The Criminal Justice & Courts Bill and the Social Action, Responsibility and Heroism (SARAH) Bill both received Royal Assent yesterday, although the Ministry of Justice would not give a timetable on when they will actually be implemented.
The former will introduce the controversial changes to judicial review, as well as the ban on law firms from offering inducements to potential clients and the new rule that will require courts to throw out personal injury cases entirely where the claimant has been found to be fundamentally dishonest, unless doing so would cause substantial injustice.
There remains great uncertainty as to what type of conduct will trigger the latter provision.
Under SARAH, judges must consider three additional factors when assessing liability in a negligence claim:
- If the person being sued was doing something for “the benefit of society” – to take account of the fact people were doing a good deed like volunteering, running an event or trip, or helping out by clearing snow.
- If they had been acting in a “predominantly responsible way” – to make sure the court will give consideration to the fact that people may have taken care when organising an activity but, in spite of their best efforts, an accident has happened.
- If they were “intervening in an emergency” – if they stepped in to help someone in danger but something went wrong.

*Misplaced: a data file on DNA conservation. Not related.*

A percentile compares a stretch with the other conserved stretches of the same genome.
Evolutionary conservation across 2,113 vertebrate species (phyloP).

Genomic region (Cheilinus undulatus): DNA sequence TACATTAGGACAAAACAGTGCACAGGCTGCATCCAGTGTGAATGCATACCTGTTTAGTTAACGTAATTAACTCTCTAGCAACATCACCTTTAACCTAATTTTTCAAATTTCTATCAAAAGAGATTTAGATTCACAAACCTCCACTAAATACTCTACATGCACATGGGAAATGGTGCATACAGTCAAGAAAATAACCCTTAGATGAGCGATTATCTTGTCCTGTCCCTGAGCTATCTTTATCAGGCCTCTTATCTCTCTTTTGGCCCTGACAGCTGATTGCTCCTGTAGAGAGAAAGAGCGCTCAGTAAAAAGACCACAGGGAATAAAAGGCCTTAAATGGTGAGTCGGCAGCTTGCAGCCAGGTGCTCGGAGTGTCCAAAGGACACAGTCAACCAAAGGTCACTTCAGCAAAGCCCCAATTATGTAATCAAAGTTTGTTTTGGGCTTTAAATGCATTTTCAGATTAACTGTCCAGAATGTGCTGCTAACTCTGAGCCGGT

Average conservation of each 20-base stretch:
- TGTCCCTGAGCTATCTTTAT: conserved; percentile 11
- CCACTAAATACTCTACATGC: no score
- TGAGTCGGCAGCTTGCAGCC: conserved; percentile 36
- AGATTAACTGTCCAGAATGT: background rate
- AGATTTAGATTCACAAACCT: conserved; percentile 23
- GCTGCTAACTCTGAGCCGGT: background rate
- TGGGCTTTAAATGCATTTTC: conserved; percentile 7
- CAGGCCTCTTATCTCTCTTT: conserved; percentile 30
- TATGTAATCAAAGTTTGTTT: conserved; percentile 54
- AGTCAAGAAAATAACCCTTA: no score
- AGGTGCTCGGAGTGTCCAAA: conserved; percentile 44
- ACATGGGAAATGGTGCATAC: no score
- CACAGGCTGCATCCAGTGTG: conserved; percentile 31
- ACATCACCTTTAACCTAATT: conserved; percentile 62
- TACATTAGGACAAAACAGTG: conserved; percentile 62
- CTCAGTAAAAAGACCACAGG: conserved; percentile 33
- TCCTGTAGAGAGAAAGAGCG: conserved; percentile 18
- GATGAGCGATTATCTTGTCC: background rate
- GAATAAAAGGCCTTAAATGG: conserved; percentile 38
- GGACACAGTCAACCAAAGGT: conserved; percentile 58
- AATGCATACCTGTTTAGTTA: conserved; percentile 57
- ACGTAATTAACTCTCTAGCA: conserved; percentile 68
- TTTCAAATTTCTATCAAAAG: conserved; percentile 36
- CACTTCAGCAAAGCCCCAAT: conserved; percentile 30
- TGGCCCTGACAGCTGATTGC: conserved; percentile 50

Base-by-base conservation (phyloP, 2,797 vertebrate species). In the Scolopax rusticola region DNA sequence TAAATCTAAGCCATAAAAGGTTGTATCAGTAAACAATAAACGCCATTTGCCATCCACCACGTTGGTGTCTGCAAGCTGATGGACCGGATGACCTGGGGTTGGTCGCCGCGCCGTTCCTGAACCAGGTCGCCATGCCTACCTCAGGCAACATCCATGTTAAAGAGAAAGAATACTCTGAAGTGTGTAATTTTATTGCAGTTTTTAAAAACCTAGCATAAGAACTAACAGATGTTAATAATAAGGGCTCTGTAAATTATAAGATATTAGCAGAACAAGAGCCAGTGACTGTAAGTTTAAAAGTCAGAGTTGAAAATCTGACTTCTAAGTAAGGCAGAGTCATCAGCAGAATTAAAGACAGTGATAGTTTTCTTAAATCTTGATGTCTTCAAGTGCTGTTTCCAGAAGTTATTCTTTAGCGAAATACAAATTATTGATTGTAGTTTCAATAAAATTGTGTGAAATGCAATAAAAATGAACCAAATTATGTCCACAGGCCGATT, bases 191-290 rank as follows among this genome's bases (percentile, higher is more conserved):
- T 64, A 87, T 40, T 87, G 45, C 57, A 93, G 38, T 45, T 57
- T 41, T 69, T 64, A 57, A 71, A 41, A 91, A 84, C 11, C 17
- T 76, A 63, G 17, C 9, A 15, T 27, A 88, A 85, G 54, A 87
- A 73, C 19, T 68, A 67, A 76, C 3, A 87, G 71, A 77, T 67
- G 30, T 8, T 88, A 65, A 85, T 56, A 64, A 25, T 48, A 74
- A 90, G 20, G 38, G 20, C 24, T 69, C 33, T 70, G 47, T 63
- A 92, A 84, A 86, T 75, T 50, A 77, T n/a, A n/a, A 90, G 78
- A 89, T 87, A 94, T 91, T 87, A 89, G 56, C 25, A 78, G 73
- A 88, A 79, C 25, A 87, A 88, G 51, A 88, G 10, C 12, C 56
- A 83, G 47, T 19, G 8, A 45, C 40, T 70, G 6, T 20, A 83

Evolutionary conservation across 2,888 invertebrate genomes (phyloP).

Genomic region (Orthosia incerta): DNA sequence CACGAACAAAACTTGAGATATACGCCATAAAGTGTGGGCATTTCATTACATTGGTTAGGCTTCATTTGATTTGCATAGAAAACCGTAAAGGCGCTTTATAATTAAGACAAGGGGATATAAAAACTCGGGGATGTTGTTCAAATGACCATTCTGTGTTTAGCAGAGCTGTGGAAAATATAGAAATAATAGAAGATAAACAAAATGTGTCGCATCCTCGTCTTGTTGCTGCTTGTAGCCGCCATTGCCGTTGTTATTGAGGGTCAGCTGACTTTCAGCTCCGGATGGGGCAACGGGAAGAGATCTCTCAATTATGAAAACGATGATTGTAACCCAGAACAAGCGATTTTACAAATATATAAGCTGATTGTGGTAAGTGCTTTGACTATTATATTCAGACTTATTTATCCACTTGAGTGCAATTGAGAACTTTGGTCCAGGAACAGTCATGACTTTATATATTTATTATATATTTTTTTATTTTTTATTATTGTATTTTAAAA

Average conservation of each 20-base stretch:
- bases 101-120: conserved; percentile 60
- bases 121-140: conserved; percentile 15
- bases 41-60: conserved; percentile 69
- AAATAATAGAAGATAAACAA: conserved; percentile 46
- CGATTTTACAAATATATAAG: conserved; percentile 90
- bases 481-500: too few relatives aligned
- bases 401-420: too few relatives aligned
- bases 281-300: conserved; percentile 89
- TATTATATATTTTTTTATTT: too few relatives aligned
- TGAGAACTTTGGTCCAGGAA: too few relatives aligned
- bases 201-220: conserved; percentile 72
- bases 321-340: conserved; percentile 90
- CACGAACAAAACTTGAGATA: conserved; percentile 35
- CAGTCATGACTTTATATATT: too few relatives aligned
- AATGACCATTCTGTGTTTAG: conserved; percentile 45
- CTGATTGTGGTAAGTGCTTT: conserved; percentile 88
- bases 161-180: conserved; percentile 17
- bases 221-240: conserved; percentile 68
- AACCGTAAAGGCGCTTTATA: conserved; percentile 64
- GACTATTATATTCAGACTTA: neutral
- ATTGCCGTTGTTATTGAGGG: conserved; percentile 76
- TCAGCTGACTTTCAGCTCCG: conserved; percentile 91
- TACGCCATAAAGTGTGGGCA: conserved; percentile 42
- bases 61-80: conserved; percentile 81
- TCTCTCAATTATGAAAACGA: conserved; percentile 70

Justice secretary Chris Grayling said: “Not only have responsible small businesses been stifled by unnecessary insurance costs and the fear of being sued but volunteers have been deterred from taking part in socially beneficial activities and brave people have been put off from helping someone in trouble.
“This much needed change to the law will encourage responsible employers to stand up to speculative and opportunistic claims, and will help reassure good deed doers who come to the aid of those in difficulty.
“This Act restores a balance to counter the health and safety culture, and provides valuable reassurance to people that courts will take full account of the context of their actions if someone is sued after acting in a socially beneficial way.”
The MoJ declined to provide an implementation timetable for either Act.